Now that I got that gush-fest off my chest, here’s what I actually got up to on Phangan. Known primarily as the party island, Koh Phangan never disappoints in this regard. In addition to the world famous full moon party (more on that in a sec), theres also a monthly half moon party, almost nightly pool parties, and there’s always something going on on Haad Rin beach. It’s pretty easy to fall into a pattern including copious amounts of beach, sun, buckets and dancing, though in different levels depending how much fun you had the night before. The Coral Bungalows pool party is not to be missed, but be extra careful while you’re there- it’s pretty easy to get hurt when a hundred drunk people are pushing each other into a pool all night. As another note, don’t go out too aggressively the night before full moon, it may leave you unable to fully (pun!) enjoy the epicness that is this party. I was dumb enough not to follow this cardinal rule, and though I thoroughly enjoyed myself at the pool party, I’ve never in my life been so hungover than I was for the July full moon (which also happened to be Derek’s birthday!). Still got painted up, still wore fluorescent clothing, still went to the beach, but most unfortunately, was not able to consume any alcohol (and I really did try). As I mentioned before, I was able to redeem myself in August when I attended to party with full gusto, but all the same it was pretty interesting to watch the happenings with sober eyes. First, I cannot believe how crowded that beach was! Everywhere you looked you were assaulted with neon clothing, paint, and glow stick bracelets. With the music pumping at full blast, the way these masses of people were dancing was contagious, if not a little comical. As an attempt to keep the beach clean through the night, garbage cans can be found every 10 or so feet, and even funnier, a sectioned off ‘sleeping area’ exists to contain partiers in need of a quick pick-me-up nap. At 4:30 am I decided to admit defeat and headed back to Rainbow for an early bedtime (by full moon standards at least), but found myself unable to sleep due to the energy drinks I had consumed in lieu of alcohol. Unsurprisingly, much of the next day was spent napping and recovering- Derek had made it to sunrise and was in desperate need of a good rest as well.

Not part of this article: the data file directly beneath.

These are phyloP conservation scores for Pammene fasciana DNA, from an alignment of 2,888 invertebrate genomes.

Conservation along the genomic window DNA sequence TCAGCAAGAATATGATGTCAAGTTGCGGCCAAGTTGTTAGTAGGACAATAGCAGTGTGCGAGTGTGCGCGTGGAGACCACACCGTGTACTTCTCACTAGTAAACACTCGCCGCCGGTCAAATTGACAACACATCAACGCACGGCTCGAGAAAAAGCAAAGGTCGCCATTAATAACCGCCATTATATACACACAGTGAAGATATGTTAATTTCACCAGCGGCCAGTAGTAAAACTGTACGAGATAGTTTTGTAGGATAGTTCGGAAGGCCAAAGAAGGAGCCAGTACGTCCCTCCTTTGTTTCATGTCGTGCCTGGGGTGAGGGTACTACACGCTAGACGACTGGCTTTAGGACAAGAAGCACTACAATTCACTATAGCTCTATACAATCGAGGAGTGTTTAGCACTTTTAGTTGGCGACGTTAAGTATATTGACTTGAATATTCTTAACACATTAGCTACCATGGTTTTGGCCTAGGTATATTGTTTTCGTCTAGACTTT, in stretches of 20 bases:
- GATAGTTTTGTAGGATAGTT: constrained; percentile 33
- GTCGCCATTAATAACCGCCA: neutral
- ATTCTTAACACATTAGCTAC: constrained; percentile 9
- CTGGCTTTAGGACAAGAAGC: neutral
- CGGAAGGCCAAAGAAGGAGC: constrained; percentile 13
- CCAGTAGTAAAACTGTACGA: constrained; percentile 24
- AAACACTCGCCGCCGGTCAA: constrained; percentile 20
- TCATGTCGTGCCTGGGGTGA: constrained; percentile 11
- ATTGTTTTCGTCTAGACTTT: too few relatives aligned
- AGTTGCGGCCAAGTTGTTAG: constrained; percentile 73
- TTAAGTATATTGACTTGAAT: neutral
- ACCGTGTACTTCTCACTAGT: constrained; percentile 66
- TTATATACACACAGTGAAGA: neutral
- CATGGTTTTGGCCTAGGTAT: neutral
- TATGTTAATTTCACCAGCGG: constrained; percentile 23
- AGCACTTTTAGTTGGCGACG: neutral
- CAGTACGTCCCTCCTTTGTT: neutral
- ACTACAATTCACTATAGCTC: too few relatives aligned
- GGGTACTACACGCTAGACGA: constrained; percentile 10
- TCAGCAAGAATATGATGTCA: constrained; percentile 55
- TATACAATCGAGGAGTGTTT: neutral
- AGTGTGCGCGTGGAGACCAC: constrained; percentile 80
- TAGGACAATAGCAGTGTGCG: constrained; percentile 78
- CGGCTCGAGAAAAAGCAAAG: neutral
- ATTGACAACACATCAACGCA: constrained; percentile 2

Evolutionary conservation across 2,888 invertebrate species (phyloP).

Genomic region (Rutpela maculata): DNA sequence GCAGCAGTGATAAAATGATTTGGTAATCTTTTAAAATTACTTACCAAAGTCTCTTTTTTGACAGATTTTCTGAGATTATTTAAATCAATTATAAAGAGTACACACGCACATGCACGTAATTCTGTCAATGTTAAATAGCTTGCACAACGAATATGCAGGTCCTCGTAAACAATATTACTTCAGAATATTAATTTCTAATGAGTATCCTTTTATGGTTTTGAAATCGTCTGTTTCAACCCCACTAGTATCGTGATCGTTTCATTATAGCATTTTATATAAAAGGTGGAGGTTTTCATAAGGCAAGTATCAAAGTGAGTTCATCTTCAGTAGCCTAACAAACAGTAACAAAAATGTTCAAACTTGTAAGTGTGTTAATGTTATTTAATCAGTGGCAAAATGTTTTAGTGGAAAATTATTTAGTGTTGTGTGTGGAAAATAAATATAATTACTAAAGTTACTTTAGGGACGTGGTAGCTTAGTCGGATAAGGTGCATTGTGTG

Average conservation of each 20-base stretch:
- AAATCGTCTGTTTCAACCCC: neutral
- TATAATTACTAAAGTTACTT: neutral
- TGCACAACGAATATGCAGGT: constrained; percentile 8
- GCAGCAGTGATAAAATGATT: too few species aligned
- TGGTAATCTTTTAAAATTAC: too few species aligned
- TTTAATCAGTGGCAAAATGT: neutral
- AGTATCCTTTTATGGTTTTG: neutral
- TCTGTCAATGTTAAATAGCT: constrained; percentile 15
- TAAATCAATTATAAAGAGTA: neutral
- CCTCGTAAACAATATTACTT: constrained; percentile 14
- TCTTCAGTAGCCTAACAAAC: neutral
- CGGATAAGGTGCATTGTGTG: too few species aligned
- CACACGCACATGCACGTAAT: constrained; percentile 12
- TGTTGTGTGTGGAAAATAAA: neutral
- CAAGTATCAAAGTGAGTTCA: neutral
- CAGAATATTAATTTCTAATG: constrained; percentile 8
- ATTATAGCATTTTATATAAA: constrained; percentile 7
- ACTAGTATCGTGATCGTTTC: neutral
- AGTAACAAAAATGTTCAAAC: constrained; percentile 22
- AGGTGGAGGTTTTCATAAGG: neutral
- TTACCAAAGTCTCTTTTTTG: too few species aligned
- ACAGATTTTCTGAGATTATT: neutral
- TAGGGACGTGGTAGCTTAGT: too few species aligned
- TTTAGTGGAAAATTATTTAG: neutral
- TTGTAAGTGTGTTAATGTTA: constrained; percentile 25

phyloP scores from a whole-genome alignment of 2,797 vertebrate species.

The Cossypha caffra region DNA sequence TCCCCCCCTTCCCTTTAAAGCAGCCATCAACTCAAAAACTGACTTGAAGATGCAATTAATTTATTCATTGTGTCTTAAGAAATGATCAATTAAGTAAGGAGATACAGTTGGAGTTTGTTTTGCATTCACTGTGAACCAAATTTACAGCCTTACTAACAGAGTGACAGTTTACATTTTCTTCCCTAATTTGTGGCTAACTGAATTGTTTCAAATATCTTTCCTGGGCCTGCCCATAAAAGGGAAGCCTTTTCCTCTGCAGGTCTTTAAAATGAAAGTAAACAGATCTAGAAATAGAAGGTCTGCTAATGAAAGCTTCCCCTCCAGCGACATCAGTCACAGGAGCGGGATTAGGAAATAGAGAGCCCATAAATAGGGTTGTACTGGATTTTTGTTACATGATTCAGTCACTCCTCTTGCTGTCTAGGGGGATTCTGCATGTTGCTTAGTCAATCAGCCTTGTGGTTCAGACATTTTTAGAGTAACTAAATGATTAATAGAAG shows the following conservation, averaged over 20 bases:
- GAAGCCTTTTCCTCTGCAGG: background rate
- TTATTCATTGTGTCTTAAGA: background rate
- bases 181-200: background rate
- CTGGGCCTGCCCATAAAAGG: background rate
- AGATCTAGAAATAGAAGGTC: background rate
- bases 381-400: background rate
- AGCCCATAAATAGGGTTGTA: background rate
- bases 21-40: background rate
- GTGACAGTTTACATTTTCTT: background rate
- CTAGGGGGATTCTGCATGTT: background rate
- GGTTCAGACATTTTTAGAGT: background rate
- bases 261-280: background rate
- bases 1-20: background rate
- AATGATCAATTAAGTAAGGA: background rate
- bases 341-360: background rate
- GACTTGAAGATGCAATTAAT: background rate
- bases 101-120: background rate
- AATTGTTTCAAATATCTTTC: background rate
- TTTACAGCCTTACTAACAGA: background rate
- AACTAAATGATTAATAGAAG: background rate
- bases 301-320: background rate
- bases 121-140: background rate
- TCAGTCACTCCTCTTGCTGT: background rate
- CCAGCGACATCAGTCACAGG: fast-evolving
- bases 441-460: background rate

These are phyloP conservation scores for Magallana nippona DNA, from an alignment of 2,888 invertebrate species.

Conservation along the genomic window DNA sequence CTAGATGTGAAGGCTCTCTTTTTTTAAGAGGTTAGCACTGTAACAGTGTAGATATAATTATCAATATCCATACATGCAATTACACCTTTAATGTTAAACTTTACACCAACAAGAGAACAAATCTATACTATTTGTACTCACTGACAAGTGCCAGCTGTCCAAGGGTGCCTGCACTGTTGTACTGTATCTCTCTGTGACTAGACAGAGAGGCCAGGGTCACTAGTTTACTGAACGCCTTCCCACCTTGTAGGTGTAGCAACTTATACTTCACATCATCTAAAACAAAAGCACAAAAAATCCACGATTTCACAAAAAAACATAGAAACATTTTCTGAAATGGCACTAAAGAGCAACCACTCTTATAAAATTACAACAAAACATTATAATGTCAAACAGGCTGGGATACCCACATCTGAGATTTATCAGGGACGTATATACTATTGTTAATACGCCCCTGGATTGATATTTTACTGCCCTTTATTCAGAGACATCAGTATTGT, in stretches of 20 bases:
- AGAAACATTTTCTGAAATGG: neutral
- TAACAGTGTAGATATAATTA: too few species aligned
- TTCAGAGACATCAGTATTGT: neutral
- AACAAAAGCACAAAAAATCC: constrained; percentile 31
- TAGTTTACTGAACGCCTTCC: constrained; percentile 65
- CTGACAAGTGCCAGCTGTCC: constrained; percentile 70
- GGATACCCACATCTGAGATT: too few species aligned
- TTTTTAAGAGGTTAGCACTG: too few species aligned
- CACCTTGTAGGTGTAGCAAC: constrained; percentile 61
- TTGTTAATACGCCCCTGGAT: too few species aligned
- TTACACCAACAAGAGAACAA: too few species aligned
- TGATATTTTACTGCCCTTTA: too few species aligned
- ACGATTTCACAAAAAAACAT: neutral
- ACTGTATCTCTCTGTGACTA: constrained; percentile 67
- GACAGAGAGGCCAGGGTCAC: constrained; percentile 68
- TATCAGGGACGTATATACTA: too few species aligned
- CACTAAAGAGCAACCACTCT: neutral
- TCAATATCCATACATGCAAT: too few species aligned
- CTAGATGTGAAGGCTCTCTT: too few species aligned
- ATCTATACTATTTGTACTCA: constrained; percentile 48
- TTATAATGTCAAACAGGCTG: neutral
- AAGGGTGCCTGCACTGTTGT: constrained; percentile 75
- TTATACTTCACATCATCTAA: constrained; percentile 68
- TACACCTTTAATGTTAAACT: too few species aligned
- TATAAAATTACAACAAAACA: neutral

After six days in party paradise, it was time to move on. The week following full moon is the busiest time to head to Koh Tao, so I decided to take to less travelled route and grabbed a boat to Koh Samui for some serious relaxing. Koh Samui is known as the resort island, and true to form that’s what covers most of its coastline. I stayed at the charming Weekender Villa Guesthouse, which is not to be confused for Weekender Villa Resort, the former being almost budget friendly and the latter costing more than triple my daily budget per night. Run by another Aussie (this one named Tony), Weekender was the closest I got to luxury on this trip. In this case, luxury meant a private air-conditioned room steps away from an ocean-side pool- it was simple, but certainly a nice change from the fan rooms with shared bathrooms that I experienced most of my trip. As for what I did while staying there, there’s not a lot to say beyond suntanning, reading, watching movies, and recovering from the madness of Koh Phangan. It was a lovely place to chill out, but because of the resort-centered draw, I didn’t meet any backpackers (let alone someone my age) and was actually happy to be moving on at the end of the four days.